Using Django 1.1, I am trying to select the maximum value from a varchar column (in MySQL.) The data stored in the column looks like:


(In reality, the numbers are much bigger than this.)

This worked until the numbers incremented above 10000:


Now, that same line would return 9624 instead of 11823.

I'm able to run a query directly in the DB that gives me what I need, but I can't figure out the best way to do this in Django. The query would be:

select max(sid+0) from Feedback;

Any help would be much appreciated.



In the spirit of "any help would be much appreciated", you should figure out why it stopped working inside Django (but apparently not inside MySQL) - at 10,000.

What is the query that is being generated? See this question for how to find that out.

I suspect it is because you're adding the +0 to make the sort numeric in your query. I don't think Django supports this naturally, so you have two options:

  • People will undoubtedly want to know why you're storing a number and asking for the maximum of it in a VARCHAR column. You could change the column to a numeric data type.
  • You could do what you have to do whenever you want to make some custom SQL call and Django doesn't yet support it: write your own raw SQL.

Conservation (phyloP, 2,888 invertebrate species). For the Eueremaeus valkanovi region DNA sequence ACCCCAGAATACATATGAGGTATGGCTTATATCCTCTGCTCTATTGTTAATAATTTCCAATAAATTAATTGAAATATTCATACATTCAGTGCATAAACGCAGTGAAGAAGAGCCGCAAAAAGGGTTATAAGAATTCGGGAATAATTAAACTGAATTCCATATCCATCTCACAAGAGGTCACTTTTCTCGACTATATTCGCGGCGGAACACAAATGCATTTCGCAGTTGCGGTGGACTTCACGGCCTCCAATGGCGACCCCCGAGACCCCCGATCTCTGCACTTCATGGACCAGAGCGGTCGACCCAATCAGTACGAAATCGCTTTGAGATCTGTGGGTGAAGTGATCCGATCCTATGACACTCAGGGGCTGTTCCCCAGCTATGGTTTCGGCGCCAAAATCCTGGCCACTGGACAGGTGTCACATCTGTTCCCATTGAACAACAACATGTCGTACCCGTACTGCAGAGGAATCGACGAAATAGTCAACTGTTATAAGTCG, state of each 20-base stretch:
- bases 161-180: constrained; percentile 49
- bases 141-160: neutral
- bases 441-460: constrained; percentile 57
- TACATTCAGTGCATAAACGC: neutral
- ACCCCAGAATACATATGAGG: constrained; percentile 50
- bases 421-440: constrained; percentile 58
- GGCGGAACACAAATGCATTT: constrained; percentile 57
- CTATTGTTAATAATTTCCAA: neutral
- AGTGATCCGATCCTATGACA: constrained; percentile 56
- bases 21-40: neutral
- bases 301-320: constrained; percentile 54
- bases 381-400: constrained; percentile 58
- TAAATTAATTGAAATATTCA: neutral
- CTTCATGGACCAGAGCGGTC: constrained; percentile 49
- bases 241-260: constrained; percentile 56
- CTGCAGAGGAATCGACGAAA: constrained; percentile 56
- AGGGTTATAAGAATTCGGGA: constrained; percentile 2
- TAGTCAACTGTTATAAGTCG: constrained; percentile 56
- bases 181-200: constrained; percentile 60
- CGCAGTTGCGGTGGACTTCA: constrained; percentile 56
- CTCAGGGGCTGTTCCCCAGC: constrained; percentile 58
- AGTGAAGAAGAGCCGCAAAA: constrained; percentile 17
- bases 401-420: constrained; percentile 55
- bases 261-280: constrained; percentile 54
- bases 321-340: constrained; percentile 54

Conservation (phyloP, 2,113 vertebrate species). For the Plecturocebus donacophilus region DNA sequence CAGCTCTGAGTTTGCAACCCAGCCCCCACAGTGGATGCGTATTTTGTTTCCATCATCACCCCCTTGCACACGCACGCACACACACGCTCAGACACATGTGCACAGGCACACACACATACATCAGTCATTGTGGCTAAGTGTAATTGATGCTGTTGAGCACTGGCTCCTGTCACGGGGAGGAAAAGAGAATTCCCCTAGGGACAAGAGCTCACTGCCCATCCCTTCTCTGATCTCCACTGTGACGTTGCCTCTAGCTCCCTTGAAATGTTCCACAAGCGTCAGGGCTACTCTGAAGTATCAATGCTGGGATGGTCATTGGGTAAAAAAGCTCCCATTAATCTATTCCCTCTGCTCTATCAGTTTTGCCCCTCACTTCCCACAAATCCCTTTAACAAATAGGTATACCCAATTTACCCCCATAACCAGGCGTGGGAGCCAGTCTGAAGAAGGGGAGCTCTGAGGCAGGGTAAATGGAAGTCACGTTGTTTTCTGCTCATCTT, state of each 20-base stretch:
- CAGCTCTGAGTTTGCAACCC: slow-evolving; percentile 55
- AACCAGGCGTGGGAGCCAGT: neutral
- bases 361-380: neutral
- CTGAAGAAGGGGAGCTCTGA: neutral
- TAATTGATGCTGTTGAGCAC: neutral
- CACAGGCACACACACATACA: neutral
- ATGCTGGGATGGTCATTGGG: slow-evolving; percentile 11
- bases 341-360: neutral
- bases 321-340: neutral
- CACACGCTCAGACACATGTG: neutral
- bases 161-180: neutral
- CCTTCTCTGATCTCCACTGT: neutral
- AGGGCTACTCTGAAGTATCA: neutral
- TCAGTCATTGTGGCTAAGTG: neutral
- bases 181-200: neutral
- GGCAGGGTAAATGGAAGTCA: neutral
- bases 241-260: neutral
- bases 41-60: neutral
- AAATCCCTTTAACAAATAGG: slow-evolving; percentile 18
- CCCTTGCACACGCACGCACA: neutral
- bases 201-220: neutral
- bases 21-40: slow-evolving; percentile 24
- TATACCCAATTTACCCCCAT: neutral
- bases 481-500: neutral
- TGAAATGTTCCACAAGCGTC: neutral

• Edit: You could also patch Django, but this might be a MySQL specific thing, so option #2 is probably your best bet.
  • Thanks for the reply. The +0 is something that I tried directly in MySQL after I saw the problem. It is not part of the original query. The original query run in MySQL also returns the wrong result. The reason the number is stored in a VARCHAR is because there are other rows that have non-numeric values for that column. I'm working with a subset of that data which does happen to return all numeric values (stored as varchar.) I took your advice and dropped into raw SQL. Works like a charm. Thanks! – doza Apr 18 '10 at 1:29

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